In our January “how can we help you?” thread, a reader writes:
This is a request, rather than a question. Could we make a chart with all of the unhelpful, problematic things we see through the job market process for schools–to generate collective knowledge? e.g. Some schools are atrocious with spousal hiring. Some schools pitch salaries very low, expecting you’ll negotiate. Some schools have departments collapsing because the financial health of the university is bad. Surely, this information would be helpful to future candidates.
In brief, doing this sort of thing at the Cocoon isn’t consistent with this blog’s safe-and-supportive mission. Further, although I’m not a lawyer, I imagine that making a list of which schools do various “problematic things” could be legally problematic, viz. libel (if false allegations are spread that damages a program’s reputation). However, what I think would be consistent with the Cocoon’s mission is for job candidates to enumerate in fully general terms the kinds of unnecessary indignities or problematic practices they have faced on the market, without naming or otherwise implicating particular individuals, schools, or programs, either explicitly or implicitly. Doing this could be helpful, first of all, by drawing attention to the kinds of things that job candidates find to be problematic–and so, secondly, by perhaps generating some kind of impetus (viz. raising public consciousness in the profession) for improving hiring practices.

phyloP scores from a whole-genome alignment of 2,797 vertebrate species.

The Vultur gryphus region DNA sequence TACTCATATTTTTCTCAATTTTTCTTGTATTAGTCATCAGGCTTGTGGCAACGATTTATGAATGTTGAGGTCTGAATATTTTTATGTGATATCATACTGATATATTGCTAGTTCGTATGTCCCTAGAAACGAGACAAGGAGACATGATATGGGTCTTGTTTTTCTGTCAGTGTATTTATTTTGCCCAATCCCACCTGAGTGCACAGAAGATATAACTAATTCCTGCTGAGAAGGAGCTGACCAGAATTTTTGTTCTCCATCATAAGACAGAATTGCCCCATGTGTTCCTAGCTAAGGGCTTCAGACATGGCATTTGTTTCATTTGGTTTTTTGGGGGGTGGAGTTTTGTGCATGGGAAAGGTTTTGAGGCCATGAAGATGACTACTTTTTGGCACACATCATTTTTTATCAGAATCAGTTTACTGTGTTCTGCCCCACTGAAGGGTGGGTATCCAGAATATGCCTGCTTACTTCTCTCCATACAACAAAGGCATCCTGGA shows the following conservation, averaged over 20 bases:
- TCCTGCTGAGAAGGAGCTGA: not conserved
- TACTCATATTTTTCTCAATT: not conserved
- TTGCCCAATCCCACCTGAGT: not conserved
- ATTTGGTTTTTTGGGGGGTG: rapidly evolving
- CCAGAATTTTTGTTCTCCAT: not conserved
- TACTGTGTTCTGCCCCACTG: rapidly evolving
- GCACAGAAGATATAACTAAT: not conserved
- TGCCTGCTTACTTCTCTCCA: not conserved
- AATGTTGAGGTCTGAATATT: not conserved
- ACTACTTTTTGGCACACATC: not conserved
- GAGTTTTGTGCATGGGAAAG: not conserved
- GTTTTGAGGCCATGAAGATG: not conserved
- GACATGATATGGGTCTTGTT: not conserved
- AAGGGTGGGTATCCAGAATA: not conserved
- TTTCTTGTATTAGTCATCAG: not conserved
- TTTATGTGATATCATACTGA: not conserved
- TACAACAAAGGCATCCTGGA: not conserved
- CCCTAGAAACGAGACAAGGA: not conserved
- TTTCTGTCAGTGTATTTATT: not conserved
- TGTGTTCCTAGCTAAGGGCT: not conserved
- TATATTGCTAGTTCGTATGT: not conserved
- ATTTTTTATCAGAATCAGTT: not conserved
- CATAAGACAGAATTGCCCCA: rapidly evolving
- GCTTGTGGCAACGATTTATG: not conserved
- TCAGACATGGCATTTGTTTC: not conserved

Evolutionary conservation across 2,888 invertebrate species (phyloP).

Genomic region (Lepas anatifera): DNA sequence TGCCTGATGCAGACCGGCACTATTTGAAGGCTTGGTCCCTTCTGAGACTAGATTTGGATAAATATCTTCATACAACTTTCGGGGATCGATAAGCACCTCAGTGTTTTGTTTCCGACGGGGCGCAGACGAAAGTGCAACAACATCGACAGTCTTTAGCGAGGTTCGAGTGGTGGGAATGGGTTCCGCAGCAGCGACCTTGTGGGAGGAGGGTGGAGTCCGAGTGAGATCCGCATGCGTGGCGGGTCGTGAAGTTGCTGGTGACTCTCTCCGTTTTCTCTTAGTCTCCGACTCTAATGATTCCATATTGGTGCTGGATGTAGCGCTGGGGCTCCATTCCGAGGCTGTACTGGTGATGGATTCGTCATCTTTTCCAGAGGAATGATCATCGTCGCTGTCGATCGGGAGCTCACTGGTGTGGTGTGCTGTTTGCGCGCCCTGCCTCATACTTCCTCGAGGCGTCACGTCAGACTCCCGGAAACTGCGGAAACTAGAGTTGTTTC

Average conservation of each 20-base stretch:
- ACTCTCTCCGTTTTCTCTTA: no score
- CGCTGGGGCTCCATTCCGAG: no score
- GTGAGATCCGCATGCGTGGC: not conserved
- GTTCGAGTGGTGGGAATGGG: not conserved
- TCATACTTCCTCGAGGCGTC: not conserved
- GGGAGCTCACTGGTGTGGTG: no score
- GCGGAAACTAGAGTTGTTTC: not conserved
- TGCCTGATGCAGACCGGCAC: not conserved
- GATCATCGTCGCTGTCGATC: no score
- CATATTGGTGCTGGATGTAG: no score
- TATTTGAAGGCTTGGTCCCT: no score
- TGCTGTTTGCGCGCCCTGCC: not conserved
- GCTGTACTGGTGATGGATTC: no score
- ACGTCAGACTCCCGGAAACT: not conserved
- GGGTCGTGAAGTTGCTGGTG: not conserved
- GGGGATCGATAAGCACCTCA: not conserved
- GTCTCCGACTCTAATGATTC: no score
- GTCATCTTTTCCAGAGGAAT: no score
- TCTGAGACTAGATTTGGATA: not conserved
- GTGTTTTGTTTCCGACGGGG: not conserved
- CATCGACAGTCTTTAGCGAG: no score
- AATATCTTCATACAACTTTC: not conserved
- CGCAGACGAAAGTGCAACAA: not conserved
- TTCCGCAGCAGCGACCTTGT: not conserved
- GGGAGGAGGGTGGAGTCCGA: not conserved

So, this is what I propose instead. Job candidates: without naming or (explicitly or implicitly) implicating any particular individuals, programs, or institutions, what general kinds of things have you encountered on the market that you consider to be problematic and warranting correction, and why? The OP named a few: schools being atrocious with spousal hiring, pitching extremely low salaries, having bad financial health as institutions that imperil departments, etc. What other kinds of (potentially) problematic things have job candidates encountered, and what (if anything) do you think would be better?
Originally appeared on The Philosophers’ Cocoon Read More